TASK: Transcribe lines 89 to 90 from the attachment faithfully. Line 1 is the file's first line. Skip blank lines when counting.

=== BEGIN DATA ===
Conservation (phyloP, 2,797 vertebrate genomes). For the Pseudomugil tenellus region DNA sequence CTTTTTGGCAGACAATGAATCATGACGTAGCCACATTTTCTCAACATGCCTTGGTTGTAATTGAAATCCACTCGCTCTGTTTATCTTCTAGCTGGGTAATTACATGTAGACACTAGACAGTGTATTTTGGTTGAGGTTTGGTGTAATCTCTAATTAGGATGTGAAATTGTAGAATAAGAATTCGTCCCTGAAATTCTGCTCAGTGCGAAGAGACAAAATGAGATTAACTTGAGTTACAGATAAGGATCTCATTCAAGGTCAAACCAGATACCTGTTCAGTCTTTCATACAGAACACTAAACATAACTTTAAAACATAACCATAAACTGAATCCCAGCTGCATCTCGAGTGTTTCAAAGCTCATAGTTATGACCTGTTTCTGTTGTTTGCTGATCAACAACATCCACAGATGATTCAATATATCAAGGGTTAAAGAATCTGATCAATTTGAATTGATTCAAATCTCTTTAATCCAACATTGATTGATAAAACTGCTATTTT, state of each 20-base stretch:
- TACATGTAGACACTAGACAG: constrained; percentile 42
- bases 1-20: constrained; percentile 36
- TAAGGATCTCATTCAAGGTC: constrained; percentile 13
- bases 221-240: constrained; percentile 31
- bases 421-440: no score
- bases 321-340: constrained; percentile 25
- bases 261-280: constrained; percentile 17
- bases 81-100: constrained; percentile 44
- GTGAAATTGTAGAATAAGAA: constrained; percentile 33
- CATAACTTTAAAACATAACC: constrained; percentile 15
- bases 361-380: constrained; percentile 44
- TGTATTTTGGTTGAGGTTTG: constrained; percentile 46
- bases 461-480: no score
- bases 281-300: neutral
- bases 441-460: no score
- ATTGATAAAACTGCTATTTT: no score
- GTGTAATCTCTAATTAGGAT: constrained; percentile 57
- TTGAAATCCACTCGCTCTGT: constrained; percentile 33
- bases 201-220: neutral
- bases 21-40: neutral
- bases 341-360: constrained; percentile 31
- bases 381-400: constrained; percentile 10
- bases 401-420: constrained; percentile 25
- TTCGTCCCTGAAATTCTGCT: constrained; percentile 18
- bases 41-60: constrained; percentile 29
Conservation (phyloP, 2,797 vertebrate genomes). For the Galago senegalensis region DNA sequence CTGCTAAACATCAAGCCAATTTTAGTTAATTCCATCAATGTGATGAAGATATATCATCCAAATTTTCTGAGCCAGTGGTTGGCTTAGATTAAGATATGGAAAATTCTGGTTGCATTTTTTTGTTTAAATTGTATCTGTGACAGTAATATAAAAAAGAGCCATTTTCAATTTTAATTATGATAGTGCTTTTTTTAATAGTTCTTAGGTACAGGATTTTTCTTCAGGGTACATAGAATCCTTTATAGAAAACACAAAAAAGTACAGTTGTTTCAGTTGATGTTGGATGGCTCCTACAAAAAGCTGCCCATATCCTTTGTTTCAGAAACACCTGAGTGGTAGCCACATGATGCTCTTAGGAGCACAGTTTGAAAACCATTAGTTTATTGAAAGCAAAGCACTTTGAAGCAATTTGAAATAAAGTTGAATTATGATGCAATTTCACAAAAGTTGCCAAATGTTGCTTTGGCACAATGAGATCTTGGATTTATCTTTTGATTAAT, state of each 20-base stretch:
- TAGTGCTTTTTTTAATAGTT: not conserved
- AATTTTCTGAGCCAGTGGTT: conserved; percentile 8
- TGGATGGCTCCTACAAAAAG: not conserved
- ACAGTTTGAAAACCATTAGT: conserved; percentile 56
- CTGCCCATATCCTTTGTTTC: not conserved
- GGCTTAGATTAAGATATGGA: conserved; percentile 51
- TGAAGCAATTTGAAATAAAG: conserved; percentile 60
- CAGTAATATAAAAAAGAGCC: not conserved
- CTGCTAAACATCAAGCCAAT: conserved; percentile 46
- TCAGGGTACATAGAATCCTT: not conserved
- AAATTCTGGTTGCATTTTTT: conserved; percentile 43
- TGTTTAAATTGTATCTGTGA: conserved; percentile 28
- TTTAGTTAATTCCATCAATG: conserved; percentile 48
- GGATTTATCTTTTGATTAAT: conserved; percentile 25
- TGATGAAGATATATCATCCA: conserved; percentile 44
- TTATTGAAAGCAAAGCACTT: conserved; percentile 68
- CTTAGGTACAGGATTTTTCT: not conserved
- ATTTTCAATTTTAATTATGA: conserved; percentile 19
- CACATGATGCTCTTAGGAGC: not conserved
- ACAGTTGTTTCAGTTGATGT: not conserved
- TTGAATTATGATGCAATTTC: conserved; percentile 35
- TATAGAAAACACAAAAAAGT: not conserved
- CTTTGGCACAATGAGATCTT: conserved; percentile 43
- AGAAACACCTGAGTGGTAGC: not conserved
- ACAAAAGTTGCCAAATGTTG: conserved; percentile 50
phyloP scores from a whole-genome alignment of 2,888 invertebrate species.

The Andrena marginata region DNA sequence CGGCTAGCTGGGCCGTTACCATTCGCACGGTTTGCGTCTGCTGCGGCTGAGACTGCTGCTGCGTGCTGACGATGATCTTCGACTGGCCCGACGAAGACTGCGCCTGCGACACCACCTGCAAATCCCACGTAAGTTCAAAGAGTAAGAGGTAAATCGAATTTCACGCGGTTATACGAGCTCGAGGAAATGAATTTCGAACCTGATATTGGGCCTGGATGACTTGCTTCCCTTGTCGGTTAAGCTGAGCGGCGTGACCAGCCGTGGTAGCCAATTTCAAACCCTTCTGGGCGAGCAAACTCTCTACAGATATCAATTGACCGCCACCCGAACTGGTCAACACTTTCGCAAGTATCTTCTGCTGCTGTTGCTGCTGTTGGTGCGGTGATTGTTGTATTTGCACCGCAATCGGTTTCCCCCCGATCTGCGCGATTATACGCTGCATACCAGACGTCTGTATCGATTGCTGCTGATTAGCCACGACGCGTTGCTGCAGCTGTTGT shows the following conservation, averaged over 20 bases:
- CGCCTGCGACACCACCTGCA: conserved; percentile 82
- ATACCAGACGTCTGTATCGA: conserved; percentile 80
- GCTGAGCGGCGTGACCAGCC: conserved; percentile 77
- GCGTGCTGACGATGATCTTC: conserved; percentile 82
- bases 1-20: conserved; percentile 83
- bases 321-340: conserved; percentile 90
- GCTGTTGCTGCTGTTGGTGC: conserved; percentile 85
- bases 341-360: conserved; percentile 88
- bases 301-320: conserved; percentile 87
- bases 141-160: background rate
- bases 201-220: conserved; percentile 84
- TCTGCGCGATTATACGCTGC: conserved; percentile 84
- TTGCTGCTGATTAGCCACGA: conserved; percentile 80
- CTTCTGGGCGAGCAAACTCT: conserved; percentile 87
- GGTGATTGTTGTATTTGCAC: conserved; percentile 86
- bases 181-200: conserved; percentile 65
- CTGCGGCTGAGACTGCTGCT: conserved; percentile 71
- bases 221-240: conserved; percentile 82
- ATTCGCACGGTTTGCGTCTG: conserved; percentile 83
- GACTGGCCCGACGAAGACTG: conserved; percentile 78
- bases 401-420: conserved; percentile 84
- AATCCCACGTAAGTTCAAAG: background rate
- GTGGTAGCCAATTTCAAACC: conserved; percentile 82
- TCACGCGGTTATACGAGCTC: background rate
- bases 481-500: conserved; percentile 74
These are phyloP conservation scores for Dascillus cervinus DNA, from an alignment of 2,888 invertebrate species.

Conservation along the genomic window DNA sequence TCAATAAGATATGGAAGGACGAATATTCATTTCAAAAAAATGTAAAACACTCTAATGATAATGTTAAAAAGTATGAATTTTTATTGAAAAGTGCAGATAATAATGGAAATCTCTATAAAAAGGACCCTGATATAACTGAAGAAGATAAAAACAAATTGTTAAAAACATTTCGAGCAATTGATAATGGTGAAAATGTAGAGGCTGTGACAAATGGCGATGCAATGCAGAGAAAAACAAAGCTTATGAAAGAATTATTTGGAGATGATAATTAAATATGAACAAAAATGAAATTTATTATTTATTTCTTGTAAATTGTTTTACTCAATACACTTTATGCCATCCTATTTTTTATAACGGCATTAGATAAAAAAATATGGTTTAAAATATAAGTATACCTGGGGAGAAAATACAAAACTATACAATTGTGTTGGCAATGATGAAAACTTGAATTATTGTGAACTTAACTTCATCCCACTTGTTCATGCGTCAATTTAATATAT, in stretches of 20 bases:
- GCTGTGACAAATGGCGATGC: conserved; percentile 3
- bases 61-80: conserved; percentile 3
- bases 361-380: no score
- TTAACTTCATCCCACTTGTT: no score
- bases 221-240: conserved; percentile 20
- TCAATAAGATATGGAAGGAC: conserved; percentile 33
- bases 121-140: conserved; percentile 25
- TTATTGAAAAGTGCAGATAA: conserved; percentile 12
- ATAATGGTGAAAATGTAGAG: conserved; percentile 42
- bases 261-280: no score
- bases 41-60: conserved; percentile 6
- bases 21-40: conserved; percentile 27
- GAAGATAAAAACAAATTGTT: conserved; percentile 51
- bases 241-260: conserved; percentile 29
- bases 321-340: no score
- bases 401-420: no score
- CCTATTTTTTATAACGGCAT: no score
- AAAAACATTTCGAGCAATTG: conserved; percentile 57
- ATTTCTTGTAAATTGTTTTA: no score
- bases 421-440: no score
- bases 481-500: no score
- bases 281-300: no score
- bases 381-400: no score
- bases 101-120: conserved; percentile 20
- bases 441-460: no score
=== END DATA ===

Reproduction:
- TTATTGAAAAGTGCAGATAA: conserved; percentile 12
- ATAATGGTGAAAATGTAGAG: conserved; percentile 42